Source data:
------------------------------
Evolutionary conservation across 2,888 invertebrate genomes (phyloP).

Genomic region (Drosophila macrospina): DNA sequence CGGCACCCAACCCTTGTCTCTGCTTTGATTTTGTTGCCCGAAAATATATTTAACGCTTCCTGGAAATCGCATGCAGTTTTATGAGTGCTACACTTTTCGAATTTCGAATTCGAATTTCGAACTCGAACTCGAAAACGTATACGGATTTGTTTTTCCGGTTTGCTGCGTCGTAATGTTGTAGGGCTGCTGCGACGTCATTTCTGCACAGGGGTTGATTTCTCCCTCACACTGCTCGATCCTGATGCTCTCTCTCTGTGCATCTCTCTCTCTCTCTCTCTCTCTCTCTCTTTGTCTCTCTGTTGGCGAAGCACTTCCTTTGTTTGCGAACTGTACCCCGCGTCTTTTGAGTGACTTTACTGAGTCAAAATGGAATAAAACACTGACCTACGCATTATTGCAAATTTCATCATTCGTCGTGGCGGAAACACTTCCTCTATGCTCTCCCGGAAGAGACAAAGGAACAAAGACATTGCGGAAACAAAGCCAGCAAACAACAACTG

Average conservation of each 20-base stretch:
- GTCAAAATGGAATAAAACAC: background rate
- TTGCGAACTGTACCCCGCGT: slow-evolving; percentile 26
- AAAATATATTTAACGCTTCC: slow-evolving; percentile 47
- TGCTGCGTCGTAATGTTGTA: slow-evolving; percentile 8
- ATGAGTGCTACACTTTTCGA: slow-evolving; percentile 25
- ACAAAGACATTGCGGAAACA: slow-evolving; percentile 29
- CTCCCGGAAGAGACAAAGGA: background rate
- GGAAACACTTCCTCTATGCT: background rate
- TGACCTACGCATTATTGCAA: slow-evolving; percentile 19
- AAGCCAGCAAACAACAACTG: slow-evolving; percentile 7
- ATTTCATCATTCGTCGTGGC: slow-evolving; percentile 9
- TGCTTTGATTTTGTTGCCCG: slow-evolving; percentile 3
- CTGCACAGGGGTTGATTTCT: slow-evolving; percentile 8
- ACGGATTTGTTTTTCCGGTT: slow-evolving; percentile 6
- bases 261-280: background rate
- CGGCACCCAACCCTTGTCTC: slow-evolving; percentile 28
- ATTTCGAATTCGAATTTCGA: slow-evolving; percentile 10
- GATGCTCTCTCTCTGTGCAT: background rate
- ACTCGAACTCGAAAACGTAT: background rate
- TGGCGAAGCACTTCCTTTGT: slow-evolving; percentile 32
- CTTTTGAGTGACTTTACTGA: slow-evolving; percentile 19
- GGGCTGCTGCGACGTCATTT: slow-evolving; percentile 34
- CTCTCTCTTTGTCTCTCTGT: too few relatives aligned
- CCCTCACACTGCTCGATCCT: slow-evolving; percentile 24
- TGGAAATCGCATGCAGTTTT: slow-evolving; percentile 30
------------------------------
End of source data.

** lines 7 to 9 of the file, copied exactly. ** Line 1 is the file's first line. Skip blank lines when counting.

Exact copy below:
- TGCTGCGTCGTAATGTTGTA: slow-evolving; percentile 8
- ATGAGTGCTACACTTTTCGA: slow-evolving; percentile 25
- ACAAAGACATTGCGGAAACA: slow-evolving; percentile 29